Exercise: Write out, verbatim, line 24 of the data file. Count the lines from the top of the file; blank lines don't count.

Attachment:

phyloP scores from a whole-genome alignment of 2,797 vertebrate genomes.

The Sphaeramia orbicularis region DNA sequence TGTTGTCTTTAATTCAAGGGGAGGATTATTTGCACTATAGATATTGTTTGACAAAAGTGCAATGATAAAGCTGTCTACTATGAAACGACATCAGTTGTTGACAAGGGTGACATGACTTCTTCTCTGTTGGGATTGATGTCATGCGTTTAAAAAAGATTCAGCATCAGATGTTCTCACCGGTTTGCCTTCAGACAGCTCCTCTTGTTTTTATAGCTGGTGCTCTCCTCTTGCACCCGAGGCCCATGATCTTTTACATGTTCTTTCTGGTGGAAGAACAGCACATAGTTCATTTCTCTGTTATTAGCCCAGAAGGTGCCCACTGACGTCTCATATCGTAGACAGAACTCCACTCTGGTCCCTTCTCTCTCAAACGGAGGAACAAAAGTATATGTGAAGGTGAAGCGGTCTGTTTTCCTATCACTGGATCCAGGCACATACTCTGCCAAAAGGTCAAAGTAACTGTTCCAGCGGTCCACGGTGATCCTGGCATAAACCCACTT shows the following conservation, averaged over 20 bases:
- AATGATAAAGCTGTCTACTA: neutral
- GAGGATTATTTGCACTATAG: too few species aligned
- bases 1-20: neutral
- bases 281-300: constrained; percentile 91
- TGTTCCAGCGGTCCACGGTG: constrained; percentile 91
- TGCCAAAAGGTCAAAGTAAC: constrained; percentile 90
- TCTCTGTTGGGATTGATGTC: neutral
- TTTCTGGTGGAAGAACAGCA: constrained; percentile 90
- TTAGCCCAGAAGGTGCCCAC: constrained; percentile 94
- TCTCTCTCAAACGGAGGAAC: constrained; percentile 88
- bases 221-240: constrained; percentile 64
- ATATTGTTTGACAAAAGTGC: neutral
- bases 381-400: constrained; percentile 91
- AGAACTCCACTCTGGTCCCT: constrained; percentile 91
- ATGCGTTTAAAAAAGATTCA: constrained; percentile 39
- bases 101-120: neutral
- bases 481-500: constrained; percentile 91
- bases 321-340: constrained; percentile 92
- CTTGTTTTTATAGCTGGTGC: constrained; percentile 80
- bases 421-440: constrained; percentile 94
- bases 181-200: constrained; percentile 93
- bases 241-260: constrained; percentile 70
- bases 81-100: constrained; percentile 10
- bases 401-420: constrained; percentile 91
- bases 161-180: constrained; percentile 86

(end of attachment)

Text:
- bases 241-260: constrained; percentile 70